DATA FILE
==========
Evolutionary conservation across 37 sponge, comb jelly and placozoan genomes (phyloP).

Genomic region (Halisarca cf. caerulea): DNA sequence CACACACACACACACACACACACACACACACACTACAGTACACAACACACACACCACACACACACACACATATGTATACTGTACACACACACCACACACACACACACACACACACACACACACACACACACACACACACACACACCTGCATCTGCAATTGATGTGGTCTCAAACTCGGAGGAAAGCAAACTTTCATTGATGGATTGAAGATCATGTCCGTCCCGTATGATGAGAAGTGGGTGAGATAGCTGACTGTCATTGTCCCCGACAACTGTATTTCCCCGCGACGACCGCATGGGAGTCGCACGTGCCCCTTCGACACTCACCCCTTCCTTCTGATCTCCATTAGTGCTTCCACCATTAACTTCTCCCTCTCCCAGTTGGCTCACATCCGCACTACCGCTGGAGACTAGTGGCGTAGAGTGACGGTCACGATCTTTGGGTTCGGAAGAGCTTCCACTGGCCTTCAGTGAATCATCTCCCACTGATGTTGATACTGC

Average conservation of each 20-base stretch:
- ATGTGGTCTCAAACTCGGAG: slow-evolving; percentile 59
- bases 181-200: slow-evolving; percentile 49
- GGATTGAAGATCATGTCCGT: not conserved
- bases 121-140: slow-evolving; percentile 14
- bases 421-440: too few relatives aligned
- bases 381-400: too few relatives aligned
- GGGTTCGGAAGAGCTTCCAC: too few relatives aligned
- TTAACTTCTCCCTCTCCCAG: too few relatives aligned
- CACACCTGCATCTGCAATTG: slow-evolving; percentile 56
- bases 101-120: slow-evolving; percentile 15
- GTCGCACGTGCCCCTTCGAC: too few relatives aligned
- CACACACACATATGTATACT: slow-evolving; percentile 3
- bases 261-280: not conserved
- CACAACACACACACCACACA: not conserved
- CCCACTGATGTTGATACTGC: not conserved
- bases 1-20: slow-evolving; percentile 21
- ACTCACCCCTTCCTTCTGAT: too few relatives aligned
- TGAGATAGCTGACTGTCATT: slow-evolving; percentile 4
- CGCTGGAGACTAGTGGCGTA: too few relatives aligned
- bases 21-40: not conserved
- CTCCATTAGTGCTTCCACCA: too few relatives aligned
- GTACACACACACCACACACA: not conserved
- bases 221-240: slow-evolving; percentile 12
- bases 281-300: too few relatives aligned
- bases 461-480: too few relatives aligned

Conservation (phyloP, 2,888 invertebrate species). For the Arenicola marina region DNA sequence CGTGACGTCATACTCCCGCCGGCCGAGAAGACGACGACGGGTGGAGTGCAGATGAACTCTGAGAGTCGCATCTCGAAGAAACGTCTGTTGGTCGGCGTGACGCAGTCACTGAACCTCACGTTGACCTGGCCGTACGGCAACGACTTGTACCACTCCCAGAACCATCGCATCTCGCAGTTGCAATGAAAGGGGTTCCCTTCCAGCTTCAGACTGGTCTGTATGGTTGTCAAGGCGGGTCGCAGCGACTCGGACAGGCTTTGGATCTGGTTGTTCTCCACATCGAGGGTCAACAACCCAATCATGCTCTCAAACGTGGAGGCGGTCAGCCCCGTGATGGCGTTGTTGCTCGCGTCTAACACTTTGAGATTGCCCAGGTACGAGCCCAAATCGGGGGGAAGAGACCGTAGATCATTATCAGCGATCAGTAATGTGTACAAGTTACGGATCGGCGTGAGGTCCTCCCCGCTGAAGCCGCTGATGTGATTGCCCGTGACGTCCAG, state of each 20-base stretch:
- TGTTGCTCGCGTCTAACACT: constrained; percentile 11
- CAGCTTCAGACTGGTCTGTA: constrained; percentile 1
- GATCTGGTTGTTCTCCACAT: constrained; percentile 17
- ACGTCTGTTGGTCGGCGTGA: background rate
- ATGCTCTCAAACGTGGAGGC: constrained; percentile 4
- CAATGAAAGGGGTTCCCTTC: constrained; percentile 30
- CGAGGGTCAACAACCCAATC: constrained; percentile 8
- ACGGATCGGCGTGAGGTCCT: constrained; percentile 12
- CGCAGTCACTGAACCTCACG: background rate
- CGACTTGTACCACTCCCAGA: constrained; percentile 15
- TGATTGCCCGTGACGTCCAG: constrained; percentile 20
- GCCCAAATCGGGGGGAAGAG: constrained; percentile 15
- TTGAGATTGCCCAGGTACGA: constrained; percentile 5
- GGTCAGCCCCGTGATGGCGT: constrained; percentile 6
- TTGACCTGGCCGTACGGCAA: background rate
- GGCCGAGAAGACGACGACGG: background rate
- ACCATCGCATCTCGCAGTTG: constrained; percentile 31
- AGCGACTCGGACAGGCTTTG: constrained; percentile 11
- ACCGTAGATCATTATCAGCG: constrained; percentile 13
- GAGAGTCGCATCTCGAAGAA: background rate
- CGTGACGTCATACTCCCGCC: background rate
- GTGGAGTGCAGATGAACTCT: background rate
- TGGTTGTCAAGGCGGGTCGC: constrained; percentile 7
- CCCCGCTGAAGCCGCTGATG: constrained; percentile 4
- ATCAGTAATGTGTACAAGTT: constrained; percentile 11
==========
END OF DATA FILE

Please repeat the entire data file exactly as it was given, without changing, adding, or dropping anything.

Evolutionary conservation across 37 sponge, comb jelly and placozoan genomes (phyloP).

Genomic region (Halisarca cf. caerulea): DNA sequence CACACACACACACACACACACACACACACACACTACAGTACACAACACACACACCACACACACACACACATATGTATACTGTACACACACACCACACACACACACACACACACACACACACACACACACACACACACACACACACCTGCATCTGCAATTGATGTGGTCTCAAACTCGGAGGAAAGCAAACTTTCATTGATGGATTGAAGATCATGTCCGTCCCGTATGATGAGAAGTGGGTGAGATAGCTGACTGTCATTGTCCCCGACAACTGTATTTCCCCGCGACGACCGCATGGGAGTCGCACGTGCCCCTTCGACACTCACCCCTTCCTTCTGATCTCCATTAGTGCTTCCACCATTAACTTCTCCCTCTCCCAGTTGGCTCACATCCGCACTACCGCTGGAGACTAGTGGCGTAGAGTGACGGTCACGATCTTTGGGTTCGGAAGAGCTTCCACTGGCCTTCAGTGAATCATCTCCCACTGATGTTGATACTGC

Average conservation of each 20-base stretch:
- ATGTGGTCTCAAACTCGGAG: slow-evolving; percentile 59
- bases 181-200: slow-evolving; percentile 49
- GGATTGAAGATCATGTCCGT: not conserved
- bases 121-140: slow-evolving; percentile 14
- bases 421-440: too few relatives aligned
- bases 381-400: too few relatives aligned
- GGGTTCGGAAGAGCTTCCAC: too few relatives aligned
- TTAACTTCTCCCTCTCCCAG: too few relatives aligned
- CACACCTGCATCTGCAATTG: slow-evolving; percentile 56
- bases 101-120: slow-evolving; percentile 15
- GTCGCACGTGCCCCTTCGAC: too few relatives aligned
- CACACACACATATGTATACT: slow-evolving; percentile 3
- bases 261-280: not conserved
- CACAACACACACACCACACA: not conserved
- CCCACTGATGTTGATACTGC: not conserved
- bases 1-20: slow-evolving; percentile 21
- ACTCACCCCTTCCTTCTGAT: too few relatives aligned
- TGAGATAGCTGACTGTCATT: slow-evolving; percentile 4
- CGCTGGAGACTAGTGGCGTA: too few relatives aligned
- bases 21-40: not conserved
- CTCCATTAGTGCTTCCACCA: too few relatives aligned
- GTACACACACACCACACACA: not conserved
- bases 221-240: slow-evolving; percentile 12
- bases 281-300: too few relatives aligned
- bases 461-480: too few relatives aligned

Conservation (phyloP, 2,888 invertebrate species). For the Arenicola marina region DNA sequence CGTGACGTCATACTCCCGCCGGCCGAGAAGACGACGACGGGTGGAGTGCAGATGAACTCTGAGAGTCGCATCTCGAAGAAACGTCTGTTGGTCGGCGTGACGCAGTCACTGAACCTCACGTTGACCTGGCCGTACGGCAACGACTTGTACCACTCCCAGAACCATCGCATCTCGCAGTTGCAATGAAAGGGGTTCCCTTCCAGCTTCAGACTGGTCTGTATGGTTGTCAAGGCGGGTCGCAGCGACTCGGACAGGCTTTGGATCTGGTTGTTCTCCACATCGAGGGTCAACAACCCAATCATGCTCTCAAACGTGGAGGCGGTCAGCCCCGTGATGGCGTTGTTGCTCGCGTCTAACACTTTGAGATTGCCCAGGTACGAGCCCAAATCGGGGGGAAGAGACCGTAGATCATTATCAGCGATCAGTAATGTGTACAAGTTACGGATCGGCGTGAGGTCCTCCCCGCTGAAGCCGCTGATGTGATTGCCCGTGACGTCCAG, state of each 20-base stretch:
- TGTTGCTCGCGTCTAACACT: constrained; percentile 11
- CAGCTTCAGACTGGTCTGTA: constrained; percentile 1
- GATCTGGTTGTTCTCCACAT: constrained; percentile 17
- ACGTCTGTTGGTCGGCGTGA: background rate
- ATGCTCTCAAACGTGGAGGC: constrained; percentile 4
- CAATGAAAGGGGTTCCCTTC: constrained; percentile 30
- CGAGGGTCAACAACCCAATC: constrained; percentile 8
- ACGGATCGGCGTGAGGTCCT: constrained; percentile 12
- CGCAGTCACTGAACCTCACG: background rate
- CGACTTGTACCACTCCCAGA: constrained; percentile 15
- TGATTGCCCGTGACGTCCAG: constrained; percentile 20
- GCCCAAATCGGGGGGAAGAG: constrained; percentile 15
- TTGAGATTGCCCAGGTACGA: constrained; percentile 5
- GGTCAGCCCCGTGATGGCGT: constrained; percentile 6
- TTGACCTGGCCGTACGGCAA: background rate
- GGCCGAGAAGACGACGACGG: background rate
- ACCATCGCATCTCGCAGTTG: constrained; percentile 31
- AGCGACTCGGACAGGCTTTG: constrained; percentile 11
- ACCGTAGATCATTATCAGCG: constrained; percentile 13
- GAGAGTCGCATCTCGAAGAA: background rate
- CGTGACGTCATACTCCCGCC: background rate
- GTGGAGTGCAGATGAACTCT: background rate
- TGGTTGTCAAGGCGGGTCGC: constrained; percentile 7
- CCCCGCTGAAGCCGCTGATG: constrained; percentile 4
- ATCAGTAATGTGTACAAGTT: constrained; percentile 11